“I love cars,” says Harold Cleworth, “and I’ll always be thankful to my father for showing me the beauty of cars – in a family that didn’t even have one, at that.” Cleworth – who was born in Lancashire, UK, but emigrated to California in the early 1970s – is a master of a rare art genre.
“Every year, I went to the car shows at Earl’s Court in London,” says the man who originally trained as a graphic designer and who, at 76, is proud not to have had a salaried job since his 20s. But, he says, “It never occurred to me to paint cars. When I explain to people what I do, they often just say ‘but why’. And I don’t know – it’s just my subject.”
And he got into it in a big way, as Cleworth’s works are widely collected. The wealthy, such as Ralph Lauren, even commission him to paint their vehicles. “Some people want a painting of themselves, others want one of their wife or children, and others would just prefer a painting of their car,” he jokes. “I’ve visited people and their car is in their living room – to these people the car itself is a work of art.”
Going against the grain
Not that Cleworth will paint anything. Although he has painted modern cars (he did a Tesla recently) they’re not to his taste. “I’m just stuck in the 1950s. When I first came to America and saw all the cars from that period, I was blown away by their sense of humour. I suppose I come at American culture from an Englishman’s perspective, but they do appreciate their cars here too. Look at Latinos with their low-riders. They may be tasteless, but they do that bad taste so well. They put a smile on your face.”
In 1997, a prominent American automotive magazine asked Cleworth to paint a car for the cover. Images of the car had not yet been released to the public.
“It was for a new Porsche. I was familiar with their previous models and so it wasn’t a stretch to imagine what the next one would look like. And apparently I got it pretty much right. It upset Porsche because, although it was a painting, they thought the magazine had gotten hold of an unofficial image. I was kind of glad it pissed them off – I’ve never been much of a Porsche man.”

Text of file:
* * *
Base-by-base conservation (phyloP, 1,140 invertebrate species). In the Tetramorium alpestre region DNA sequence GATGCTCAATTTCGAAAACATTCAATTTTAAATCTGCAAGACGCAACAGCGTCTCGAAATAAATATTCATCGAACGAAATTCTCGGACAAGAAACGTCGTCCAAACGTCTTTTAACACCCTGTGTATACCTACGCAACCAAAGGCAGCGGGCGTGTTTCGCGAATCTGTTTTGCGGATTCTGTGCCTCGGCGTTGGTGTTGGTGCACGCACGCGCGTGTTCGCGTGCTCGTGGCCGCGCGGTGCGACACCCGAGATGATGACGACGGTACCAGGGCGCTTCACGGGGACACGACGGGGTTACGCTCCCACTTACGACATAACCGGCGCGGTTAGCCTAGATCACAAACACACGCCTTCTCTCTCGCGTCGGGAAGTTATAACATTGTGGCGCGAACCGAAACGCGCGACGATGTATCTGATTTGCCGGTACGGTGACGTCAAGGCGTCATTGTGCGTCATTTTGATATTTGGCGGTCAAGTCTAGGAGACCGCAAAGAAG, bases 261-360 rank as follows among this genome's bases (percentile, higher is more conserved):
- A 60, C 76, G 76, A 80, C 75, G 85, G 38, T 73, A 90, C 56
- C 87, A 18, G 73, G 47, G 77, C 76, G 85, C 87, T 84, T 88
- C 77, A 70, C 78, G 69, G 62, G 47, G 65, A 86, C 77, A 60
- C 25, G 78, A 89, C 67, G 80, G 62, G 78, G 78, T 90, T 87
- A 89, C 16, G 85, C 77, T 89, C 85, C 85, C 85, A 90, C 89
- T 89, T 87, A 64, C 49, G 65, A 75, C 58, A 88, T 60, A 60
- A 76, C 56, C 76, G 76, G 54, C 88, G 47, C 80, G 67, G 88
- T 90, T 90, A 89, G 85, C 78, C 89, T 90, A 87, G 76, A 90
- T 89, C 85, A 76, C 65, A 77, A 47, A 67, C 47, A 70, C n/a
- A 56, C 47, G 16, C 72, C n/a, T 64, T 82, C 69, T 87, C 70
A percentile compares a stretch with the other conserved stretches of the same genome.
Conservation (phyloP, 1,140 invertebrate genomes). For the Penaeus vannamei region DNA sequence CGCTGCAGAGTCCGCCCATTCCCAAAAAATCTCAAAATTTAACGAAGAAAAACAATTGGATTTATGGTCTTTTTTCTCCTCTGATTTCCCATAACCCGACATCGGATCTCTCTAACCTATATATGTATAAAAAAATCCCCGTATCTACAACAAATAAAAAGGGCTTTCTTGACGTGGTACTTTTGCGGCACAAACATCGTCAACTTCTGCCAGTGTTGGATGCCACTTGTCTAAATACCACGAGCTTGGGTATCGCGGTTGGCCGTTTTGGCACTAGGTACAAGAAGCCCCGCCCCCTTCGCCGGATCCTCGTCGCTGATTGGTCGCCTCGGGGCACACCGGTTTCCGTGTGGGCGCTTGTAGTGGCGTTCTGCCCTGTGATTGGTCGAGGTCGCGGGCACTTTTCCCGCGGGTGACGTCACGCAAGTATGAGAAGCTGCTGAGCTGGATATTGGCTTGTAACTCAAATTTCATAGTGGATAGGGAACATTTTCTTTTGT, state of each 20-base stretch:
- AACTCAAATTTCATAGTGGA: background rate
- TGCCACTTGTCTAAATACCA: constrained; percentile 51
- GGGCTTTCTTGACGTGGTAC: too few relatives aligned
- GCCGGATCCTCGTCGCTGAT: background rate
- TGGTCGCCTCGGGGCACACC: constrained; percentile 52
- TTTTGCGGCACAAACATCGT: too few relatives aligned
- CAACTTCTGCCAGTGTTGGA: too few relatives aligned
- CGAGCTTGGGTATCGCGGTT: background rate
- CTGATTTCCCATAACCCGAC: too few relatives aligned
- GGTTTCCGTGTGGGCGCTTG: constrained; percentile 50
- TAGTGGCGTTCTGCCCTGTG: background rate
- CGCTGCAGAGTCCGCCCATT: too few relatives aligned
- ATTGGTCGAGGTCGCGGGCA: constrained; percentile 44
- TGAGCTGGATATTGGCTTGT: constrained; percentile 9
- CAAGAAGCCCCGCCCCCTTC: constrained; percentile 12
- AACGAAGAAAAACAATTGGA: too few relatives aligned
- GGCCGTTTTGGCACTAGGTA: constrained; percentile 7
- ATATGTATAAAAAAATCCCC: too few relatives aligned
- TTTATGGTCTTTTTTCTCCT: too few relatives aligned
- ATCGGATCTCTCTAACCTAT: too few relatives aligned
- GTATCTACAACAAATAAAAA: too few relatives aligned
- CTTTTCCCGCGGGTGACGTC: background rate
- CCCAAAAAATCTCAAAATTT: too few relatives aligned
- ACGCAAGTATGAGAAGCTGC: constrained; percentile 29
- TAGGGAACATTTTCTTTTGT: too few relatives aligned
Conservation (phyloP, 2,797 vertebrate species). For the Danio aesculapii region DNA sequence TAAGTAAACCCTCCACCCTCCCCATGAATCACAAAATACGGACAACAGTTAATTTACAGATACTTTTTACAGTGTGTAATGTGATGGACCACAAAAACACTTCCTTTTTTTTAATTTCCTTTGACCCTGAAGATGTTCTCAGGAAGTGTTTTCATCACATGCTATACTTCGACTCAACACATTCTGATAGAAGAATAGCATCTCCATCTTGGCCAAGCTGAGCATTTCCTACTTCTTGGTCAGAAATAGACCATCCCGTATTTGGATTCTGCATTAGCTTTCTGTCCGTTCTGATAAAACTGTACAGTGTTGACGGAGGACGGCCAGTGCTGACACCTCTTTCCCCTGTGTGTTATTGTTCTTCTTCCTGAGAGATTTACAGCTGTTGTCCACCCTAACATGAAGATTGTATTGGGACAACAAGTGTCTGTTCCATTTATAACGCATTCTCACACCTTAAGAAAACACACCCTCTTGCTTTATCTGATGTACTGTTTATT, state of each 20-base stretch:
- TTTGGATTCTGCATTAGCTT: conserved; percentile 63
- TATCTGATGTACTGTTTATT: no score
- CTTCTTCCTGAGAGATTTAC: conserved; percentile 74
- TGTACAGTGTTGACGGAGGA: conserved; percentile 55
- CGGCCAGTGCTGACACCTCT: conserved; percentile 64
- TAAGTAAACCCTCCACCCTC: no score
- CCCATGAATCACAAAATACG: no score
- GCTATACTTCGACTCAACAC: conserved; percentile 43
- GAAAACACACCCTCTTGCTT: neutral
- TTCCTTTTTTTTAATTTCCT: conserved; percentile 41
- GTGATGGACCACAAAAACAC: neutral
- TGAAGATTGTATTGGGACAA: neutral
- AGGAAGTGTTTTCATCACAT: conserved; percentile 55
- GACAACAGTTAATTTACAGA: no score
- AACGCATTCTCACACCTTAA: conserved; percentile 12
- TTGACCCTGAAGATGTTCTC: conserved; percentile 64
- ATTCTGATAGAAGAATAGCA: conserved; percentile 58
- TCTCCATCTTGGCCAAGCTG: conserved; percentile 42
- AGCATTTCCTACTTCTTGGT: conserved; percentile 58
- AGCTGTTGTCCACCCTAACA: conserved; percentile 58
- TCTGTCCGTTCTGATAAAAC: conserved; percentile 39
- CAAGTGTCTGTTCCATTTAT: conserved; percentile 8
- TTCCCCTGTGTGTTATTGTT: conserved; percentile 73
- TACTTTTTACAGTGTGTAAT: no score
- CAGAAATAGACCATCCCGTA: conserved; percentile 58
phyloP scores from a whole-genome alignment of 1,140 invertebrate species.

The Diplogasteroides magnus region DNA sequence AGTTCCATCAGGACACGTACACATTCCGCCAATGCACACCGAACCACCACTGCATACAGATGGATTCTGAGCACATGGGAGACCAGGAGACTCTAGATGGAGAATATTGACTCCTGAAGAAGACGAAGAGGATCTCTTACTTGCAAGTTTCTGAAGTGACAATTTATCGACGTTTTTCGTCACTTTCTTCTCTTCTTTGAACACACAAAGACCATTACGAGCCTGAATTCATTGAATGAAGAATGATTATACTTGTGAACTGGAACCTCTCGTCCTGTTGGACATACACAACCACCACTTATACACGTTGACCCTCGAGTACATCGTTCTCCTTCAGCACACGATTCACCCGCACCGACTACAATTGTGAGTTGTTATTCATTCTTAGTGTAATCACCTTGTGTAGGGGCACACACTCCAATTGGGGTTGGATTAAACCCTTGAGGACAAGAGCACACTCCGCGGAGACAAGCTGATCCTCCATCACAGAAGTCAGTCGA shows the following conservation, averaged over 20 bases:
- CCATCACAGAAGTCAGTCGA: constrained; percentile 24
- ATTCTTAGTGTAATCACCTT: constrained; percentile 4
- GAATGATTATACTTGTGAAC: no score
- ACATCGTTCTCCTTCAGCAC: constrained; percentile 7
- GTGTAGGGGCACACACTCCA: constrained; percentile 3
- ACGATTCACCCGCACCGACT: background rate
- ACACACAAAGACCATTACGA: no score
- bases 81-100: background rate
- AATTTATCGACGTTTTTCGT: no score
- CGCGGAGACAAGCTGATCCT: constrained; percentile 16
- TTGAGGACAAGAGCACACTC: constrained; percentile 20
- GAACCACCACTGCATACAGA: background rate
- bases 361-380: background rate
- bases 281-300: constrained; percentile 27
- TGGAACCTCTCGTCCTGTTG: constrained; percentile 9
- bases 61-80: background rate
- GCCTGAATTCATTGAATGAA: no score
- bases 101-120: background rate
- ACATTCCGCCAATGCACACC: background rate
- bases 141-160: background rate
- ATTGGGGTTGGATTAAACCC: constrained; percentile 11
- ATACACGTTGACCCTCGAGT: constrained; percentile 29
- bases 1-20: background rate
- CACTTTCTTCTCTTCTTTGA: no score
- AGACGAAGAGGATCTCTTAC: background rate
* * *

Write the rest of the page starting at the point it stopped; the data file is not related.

Cleworth’s style has since moved on to become more painterly. Rather than trying to mimic the effects of a photograph, he says paint adds another layer of realism. “It gives the car something extra in a way a photo can’t. You end up with something more intense, larger than life.”
Cleworth concedes that some of his paintings, collected in An Artfull Life, leave him with a “what was I thinking then?” feeling. “Sometimes you finish a painting and think ‘okay, that’s a good one’ and with others you realize you’ve made mistakes, which you learn from, of course, but you never get around to re-doing the painting,” he says. “Some paintings I look back on now and I’m not sure how I did them. They’re so precise. I’m looser with the brush these days.”
But not so loose that the effect doesn’t still express a certain virtuoso brushwork – as accurately depicting a subject that is all shiny surfaces must. It is the reflections on the surfaces, Cleworth explains, that give any car painting life, “because you’re showing people something they’ve seen many times but haven’t noticed – what’s in the reflection, the sky, the surroundings…”
The secret? “Mixing the colour of the sky with the colour of the car,” he says, as though this is a simple task, “but above all, avoiding making it look as though the reflections have been painted onto the car. That looks wrong.” Cleworth’s beginning as a graphic designer has certainly helped, in terms of his composition, for example. He quite possibly could have had a long and successful career in that field instead. His first job out of college was designing album covers for Decca Records. This was at a time when appreciation for them as a form of artistic expression, rather than merely a marketing necessity, was just taking off.
“I don’t think I did anything of note,” Cleworth says, before revealing that among his output were album covers for The Rolling Stones and The Who.
Certainly some of his car paintings are still made for the world of commercial art. Since the mid-1980s he has been in demand to paint for car show posters, including for prestigious events such as the Greater Los Angeles Auto Show and Pebble Beach Concours d’Elegance.
His first commission for Pebble Beach Concours had to feature a vintage Alfa Romeo that, unfortunately for the artist, was still in England, in boxes. Cleworth painted it from photos of various parts of the car sent to him by the organiser. Once the painting was finished, they asked if he could turn the car “a little bit to the right”.